Read the highlights
Opening remarks by
President and CEO,
International Energy Agency
FREDERICK KEMPE: But now we’ll move to a twenty-thousand-foot view of the energy system for the coming year, one in which it will simultaneously begin the steady recovery from COVID-19 at the same time policymakers around the world aim to seize this moment in the pursuit of climate action. For that, it is my pleasure to welcome Fatih Birol, the executive director of the International Energy Agency and an Atlantic Council International Advisory Board member.
Fatih, your sessions have always been among the most popular and well-attended of any at any of our forums, because you provide what policymakers and the industry most need with your scene setters—factual, real-world insights into the present and into the future. I’m also proud that you contributed an essay to our inaugural The Global Energy Agenda report, which we’ll be launching right after your talk. And I hope people will stay on for the panel that follows your scene setter, Fatih, because you’ll be on that panel with Indian Minister for Petroleum and Natural Gas Dharmendra Pradhan, OPEC Secretary General Mohammed Barkindo—who we always love hearing—Pulitzer Prize-winning author Dan Yergin, and the former chair of the California Air Resources Board Mary Nichols. That’s a great, all-star cast.
But, Fatih, why don’t you kick us off? We’re really looking forward to hearing your remarks. And good to see you in Paris.
FATIH BIROL: Thank you very much, Fred. And dear colleagues, greetings to all of you from IEA headquarters in Paris. My congratulations to Fred and the Atlantic Council, despite all the circumstances to bring us together from different parts of the world in this very important meeting, and with such an ambitious agenda and with so many high-level speakers. Very much appreciate it.
Now, what I would like to do in the next few minutes is first to talk about the impact of COVID-19 on oil and producer economies especially, but also to give some highlights—the expectations for 2021 and what the IEA is going to do this year. Now, COVID-19 is a major, unprecedented impact on energy, as we all know. Just to—all of us to understand how big the impact is in total energy, this—our report shows that in 2020 global energy demand declined about 5 percent—5 percent.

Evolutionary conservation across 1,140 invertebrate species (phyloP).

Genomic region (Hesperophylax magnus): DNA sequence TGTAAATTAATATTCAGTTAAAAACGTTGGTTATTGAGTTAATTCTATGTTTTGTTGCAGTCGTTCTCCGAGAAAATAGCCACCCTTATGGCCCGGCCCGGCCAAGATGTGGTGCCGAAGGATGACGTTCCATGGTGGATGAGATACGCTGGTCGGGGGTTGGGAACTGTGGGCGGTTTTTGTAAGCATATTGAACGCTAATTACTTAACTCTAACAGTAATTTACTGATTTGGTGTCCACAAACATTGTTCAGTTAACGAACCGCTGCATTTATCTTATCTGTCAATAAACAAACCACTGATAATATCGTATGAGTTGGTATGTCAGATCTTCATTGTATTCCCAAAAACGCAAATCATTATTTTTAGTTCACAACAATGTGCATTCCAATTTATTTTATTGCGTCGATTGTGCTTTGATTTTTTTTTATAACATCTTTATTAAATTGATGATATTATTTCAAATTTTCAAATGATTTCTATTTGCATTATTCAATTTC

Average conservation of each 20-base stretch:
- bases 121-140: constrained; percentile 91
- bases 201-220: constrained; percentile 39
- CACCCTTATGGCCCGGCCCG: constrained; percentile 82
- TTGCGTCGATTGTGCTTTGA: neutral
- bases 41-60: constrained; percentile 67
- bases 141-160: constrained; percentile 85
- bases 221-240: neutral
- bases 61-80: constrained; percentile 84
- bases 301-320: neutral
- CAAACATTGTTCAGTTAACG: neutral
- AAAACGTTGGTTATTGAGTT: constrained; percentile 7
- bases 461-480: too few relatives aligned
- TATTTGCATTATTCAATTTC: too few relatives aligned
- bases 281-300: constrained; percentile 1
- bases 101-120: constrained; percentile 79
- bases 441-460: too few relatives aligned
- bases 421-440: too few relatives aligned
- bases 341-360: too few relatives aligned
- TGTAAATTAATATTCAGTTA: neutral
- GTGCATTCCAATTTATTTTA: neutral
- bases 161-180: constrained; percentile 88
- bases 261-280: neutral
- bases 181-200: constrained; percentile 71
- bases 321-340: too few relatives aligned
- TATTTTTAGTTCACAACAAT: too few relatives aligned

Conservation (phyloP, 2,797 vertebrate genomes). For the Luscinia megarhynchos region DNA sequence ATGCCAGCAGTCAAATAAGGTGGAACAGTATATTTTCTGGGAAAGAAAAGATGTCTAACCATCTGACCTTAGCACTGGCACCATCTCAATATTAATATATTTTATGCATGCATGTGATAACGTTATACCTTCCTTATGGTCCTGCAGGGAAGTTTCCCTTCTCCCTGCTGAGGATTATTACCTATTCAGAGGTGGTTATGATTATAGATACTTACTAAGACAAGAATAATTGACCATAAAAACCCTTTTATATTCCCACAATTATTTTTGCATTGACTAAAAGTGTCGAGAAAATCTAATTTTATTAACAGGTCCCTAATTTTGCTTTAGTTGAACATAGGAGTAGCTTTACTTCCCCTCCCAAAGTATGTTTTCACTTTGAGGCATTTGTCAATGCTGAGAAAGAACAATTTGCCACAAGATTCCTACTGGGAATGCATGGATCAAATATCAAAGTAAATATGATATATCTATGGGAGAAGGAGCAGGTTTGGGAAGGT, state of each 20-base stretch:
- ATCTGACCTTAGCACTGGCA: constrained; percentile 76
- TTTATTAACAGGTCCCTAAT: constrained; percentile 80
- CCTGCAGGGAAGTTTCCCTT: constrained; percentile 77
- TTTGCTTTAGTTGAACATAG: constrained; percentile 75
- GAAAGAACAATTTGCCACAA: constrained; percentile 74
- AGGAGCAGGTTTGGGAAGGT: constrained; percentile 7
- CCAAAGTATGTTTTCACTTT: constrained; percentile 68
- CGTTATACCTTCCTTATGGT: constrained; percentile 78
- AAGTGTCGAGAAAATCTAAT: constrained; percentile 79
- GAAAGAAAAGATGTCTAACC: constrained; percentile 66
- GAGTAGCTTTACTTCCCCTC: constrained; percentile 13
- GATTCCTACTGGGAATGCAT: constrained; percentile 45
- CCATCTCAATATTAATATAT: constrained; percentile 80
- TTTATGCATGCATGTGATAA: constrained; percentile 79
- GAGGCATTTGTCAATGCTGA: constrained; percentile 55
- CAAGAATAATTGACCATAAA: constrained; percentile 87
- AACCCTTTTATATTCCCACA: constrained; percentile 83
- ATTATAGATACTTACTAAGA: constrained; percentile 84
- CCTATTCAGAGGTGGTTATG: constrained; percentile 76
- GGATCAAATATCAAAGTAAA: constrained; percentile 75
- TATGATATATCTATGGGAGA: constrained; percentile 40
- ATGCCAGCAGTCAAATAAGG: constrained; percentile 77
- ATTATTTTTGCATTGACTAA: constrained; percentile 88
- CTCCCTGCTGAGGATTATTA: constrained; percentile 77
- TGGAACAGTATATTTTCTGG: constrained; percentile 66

And what does it mean, 5 percent decline? Is it big or small? It is very big. To understand it better, we all remember—it’s still fresh in our memories—the 2008-2009 financial crisis. Global energy demand declined after that crisis as well. But the 2020 decline is seven times deeper than the decline we hit after the financial crisis. It had a major impact for all energy sources. But oil got the biggest hit. Some of you may remember the April—the month of April when oil demand started to decline sharply. And some of you may recall, [in the] beginning of April I said: April—this 2020 April—may well go in the history of the oil industry as black April.
Indeed, a couple of weeks later we have seen for the first time negative oil prices. And oil, leaving aside the critical importance in energy supply, is a key parameter for the global financial system, gave some alarming signals which would have devastating impacts for the global economy. So it is the reason IEA has pressed the Saudi G-20 presidency to organize an extraordinary meeting of the energy ministers. And I believe ministers coming together under the presidency of Saudi Arabia… gave a strong signal, and provided the oil markets and financial markets much-needed stability… And I would like to here thank Minister Mazrouei for his positive contributions that came out of this G-20 presidency.
Now, one big debate in the oil market starting from April [and] May: whether or not we have seen the peak oil demand in 2020 and oil demand will never come back to those levels and will not rebound again. Many thought leaders, including the leaders of several major oil companies, said we have reached the peak oil demand. But again, the International Energy Agency said that we don’t think so. If the governments will not take measures—political measures in terms of the oil consumption—transportation sector, petrochemical sector, and others—once the economy rebounds, so will the global oil demands, because some people thought teleworking, changing some habits, changing some parts of our daily lives would lead to structural decline of oil demand.